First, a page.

Nick age 5 with our next door neighbors in Northern California.

Posted in Down syndrome, Speech and Occupational Therapy

Blog #2~ Language Barriers

Blog 2~Language Barriers

Rewinding this week back to when Nick was six years old.  At the time, Al’s brother and family (Ron & Ali along their kids Anna and Sam), lived in London.  For the second time we flew overseas to visit them.  Years ago, we had decided to never let Nick’s disabilities hold us back from getting out into the world.  Here is a little bit about the second trip over.

I love England; everybody gets what you are saying even if you pronounce it wrong.  “Where will you be staying?”  Asked the customs clerk with her proper English accent.

“Esh-er” I exclaimed like a true native Texan would say.

She followed up, “Oh you mean Eee-sher,” using a long “e” vowel sound. I didn’t mind that she corrected my phonetics. Everyone was so nice and accommodating.  The town of Esher was quaint, just outside of London with pubs a plenty.  Cheers to the pubs they are family friendly and the pints of beer go down smooth.

Then, we hit the “Chunnel” which is the train that travels undersea from London to France. There is a different feel in France.  They seemed very put off by us; the stupid Americans in our tennis shoes, jeans, ball caps and fanny packs.   First stop, the Eiffel tower. Al, Ron and Nick made it to the top. Nick is fearless that way, the rest of the kids were scared.  Ali, Anna, Sam and my older son, Hank and I had to stop halfway up.  There is a small café at the midpoint.  We each ordered a hotdog, well sort of.  The order came out with each of us receiving not one but two foot long hotdogs inside a thick, crusty baguette a piece.  What a spectacle we were.  We couldn’t help but laugh at each other while the crust exploded with each bite sending crumbs jettisoning all over us.  We were in over our heads.  This would be the first of many times that the language barrier would get in the way.

The next day was grand a tour of the Notre Dame Cathedral.  Up the narrow, spiraled staircase we made our way to the top to see the gargoyles.  About halfway up Nick started dragging his feet so Al and I took turns schlepping him on our backs like pack mules.  The sound of the chimes was resounding and felt deep in the soul.  Hank imagined the grotesque hunch-backed bellringer, Quasimodo dangling from the rope to sound the time.  One thing I would suggest to anyone touring in Europe, do not wear flip flops.  Not only is there a lot of walking, but those stony steps are centuries old, worn and slick.  My feet have never been the same since that trip up to see the gargoyles.  One by one, we checked off the sites off our bucket list.  Mine was to sit at a sidewalk café and sip champagne where the artists are lined up.  Cheers to a successful day two, with no surprises.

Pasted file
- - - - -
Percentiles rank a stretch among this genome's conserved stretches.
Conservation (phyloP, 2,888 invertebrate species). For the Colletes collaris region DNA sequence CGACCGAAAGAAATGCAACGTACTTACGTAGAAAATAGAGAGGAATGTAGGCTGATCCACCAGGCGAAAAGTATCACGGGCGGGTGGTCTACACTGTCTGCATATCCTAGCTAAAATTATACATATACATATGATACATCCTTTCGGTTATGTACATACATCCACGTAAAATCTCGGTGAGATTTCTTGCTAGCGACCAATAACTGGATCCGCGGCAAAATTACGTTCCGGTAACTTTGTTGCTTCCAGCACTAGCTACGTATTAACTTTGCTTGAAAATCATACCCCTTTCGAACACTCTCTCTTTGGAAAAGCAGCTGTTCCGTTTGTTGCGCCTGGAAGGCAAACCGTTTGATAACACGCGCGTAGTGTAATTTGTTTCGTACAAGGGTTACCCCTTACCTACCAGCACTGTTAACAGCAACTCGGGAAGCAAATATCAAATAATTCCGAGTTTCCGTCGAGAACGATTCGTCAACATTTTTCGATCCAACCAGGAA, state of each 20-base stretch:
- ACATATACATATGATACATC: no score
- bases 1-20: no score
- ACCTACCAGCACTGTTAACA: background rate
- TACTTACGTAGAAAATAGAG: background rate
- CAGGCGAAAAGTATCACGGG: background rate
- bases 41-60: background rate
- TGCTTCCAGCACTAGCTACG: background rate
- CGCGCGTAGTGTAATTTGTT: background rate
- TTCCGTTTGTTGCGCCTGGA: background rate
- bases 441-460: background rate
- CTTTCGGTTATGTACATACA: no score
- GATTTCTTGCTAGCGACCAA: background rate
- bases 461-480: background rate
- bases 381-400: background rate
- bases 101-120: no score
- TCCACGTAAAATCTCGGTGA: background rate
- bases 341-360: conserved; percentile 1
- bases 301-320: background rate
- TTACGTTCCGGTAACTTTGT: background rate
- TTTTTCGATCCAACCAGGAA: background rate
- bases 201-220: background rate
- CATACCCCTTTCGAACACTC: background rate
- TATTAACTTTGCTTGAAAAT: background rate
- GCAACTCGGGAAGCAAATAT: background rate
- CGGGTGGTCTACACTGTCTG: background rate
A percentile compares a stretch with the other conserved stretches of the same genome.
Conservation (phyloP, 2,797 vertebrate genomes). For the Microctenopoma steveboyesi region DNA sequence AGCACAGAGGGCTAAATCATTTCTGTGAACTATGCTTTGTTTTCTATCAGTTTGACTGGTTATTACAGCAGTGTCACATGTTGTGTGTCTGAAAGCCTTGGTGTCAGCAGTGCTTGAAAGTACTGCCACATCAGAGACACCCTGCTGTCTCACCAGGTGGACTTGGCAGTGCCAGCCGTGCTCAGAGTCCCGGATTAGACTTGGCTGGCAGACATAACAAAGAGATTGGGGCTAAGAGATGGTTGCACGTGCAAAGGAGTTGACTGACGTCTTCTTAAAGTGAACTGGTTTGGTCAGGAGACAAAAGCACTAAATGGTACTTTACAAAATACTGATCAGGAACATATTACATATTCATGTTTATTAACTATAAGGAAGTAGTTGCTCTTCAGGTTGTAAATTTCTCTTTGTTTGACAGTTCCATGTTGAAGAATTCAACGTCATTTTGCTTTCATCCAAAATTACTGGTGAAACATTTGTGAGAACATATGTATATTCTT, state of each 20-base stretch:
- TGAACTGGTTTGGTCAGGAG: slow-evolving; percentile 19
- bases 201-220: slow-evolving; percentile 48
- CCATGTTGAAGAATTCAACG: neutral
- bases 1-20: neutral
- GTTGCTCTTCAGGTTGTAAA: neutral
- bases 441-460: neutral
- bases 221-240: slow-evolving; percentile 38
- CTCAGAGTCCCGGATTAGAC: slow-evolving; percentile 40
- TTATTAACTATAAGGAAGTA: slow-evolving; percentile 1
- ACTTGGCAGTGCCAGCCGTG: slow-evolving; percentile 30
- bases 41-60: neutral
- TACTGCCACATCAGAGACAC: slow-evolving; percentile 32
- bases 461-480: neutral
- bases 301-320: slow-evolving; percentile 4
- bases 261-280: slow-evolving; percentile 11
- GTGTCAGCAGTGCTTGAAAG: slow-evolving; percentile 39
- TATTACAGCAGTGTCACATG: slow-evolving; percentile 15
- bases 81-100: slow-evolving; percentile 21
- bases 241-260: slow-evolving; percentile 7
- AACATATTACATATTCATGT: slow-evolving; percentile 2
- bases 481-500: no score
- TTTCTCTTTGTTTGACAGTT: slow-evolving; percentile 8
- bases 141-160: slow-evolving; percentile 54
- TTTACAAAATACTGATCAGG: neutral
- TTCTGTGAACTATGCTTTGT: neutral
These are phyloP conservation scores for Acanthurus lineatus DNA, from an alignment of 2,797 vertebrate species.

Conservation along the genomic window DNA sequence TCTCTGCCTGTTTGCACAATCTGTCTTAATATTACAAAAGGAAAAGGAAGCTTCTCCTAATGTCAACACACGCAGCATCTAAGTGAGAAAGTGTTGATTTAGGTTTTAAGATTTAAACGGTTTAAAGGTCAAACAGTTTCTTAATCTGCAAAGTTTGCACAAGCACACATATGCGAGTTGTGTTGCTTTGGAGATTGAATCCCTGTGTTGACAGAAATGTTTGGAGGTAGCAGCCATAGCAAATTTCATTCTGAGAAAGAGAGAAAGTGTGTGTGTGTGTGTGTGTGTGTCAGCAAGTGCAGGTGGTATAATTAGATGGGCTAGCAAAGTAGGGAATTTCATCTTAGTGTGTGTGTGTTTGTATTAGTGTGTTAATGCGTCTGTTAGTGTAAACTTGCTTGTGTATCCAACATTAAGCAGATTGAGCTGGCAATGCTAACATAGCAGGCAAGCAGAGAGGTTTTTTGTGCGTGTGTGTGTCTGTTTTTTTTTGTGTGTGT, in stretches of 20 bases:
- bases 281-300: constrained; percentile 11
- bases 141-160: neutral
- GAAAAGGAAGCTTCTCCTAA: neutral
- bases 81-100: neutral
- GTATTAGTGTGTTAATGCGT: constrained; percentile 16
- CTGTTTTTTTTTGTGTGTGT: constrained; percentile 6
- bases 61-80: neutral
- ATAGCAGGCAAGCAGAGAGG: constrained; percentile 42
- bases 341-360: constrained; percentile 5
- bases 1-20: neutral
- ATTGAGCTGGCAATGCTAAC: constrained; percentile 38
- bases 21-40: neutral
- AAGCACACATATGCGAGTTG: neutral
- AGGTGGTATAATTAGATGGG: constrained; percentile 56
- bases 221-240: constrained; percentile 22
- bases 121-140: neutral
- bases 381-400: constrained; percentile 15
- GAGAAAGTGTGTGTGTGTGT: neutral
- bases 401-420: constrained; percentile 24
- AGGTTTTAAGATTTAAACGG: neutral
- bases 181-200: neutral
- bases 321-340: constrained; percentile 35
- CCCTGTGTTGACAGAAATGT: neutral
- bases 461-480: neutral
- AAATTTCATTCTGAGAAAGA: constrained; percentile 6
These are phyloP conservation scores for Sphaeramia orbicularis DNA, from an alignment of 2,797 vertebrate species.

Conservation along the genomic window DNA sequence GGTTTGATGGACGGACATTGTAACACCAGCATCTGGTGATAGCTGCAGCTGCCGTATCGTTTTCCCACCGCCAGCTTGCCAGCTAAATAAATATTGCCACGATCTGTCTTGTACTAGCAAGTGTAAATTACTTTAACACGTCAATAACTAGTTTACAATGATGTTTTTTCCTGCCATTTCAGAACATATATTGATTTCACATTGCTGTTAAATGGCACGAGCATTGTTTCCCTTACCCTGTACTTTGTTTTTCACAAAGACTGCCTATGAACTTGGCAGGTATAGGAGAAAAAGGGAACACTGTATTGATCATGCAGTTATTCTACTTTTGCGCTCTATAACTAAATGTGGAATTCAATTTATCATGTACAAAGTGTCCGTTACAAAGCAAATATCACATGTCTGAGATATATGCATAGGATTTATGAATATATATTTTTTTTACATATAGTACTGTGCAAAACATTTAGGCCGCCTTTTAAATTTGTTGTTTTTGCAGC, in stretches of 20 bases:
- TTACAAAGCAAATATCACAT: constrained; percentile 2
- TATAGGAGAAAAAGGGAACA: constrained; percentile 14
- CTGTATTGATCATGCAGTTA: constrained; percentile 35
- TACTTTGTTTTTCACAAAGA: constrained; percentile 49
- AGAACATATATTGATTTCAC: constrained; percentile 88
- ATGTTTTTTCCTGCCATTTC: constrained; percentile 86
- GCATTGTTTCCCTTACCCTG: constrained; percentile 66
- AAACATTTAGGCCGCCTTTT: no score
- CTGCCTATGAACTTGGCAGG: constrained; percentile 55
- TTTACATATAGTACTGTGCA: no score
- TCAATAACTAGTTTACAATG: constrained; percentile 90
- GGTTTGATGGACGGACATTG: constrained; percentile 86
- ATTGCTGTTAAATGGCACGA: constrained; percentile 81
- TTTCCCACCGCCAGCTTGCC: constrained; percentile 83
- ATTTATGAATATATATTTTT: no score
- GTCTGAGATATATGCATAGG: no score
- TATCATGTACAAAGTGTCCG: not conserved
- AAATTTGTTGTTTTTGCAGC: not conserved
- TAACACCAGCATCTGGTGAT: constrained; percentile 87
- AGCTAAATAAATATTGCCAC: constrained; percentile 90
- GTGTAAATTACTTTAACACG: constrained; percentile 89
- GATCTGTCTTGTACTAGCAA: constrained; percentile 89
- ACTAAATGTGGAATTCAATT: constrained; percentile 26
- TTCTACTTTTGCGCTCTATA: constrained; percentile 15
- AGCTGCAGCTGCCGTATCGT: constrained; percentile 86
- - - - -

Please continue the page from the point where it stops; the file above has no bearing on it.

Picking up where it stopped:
The river tour along the Seine lovely but with one exception, the guide spoke French.  Every meal was a mystery with surprises like a fried egg on top of a hamburger patty and negotiating at the shops and trying to get taxis was frustrating.  We found ourselves lost in translation.  A few days in Paris were enough for me.  I was ready to get back to England, and be understood again.

I think about my son Nick, who has a limited vocabulary.  He often gets frustrated in trying to communicate his needs much like I did in France.   It is a feeling of helplessness and of being lost in many respects.  For Nick and others who are on the autism spectrum, supports are needed to help them convey their needs.   We use a picture symbol system called “Picture Exchange Communication System” or “Pecs.”  If Nick can see it in picture form, he can understand it.  These supports are Nick’s voice.  It is the tool that has given him his power and ability to navigate in the world.  When he feels like he is control, he stays even keeled and less apt to have a meltdown.

We have utilized the resources of our local agencies and the school staff to train us on how to support Nick.  In addition, we use Google images and laminate additional icons which he recognizes.  The pictures not only allow Nick to connect but also help to set his schedule for the day.  He follows it pointing to each icon as if he were reading a script.  Which is exactly the intent, set up the scene for what is to come and in return the anxiety level stays low. For instance we are going to mass.  Here is how the icons are laid out:  Church-Priest-Quiet-All Done-Car-Home-Sprite (reward.)

When Nick wants to ask for something it is usually something like this:  I want-Car-Mall-Taco Bell- Tacos & Sprite. Here is a menu icon board for B-Dubs which allows him to make choices on his own:

In the last few months we have purchased a portable hand held device that has the icons built in called Touch Chat. More on this in future blog entries…stay tuned..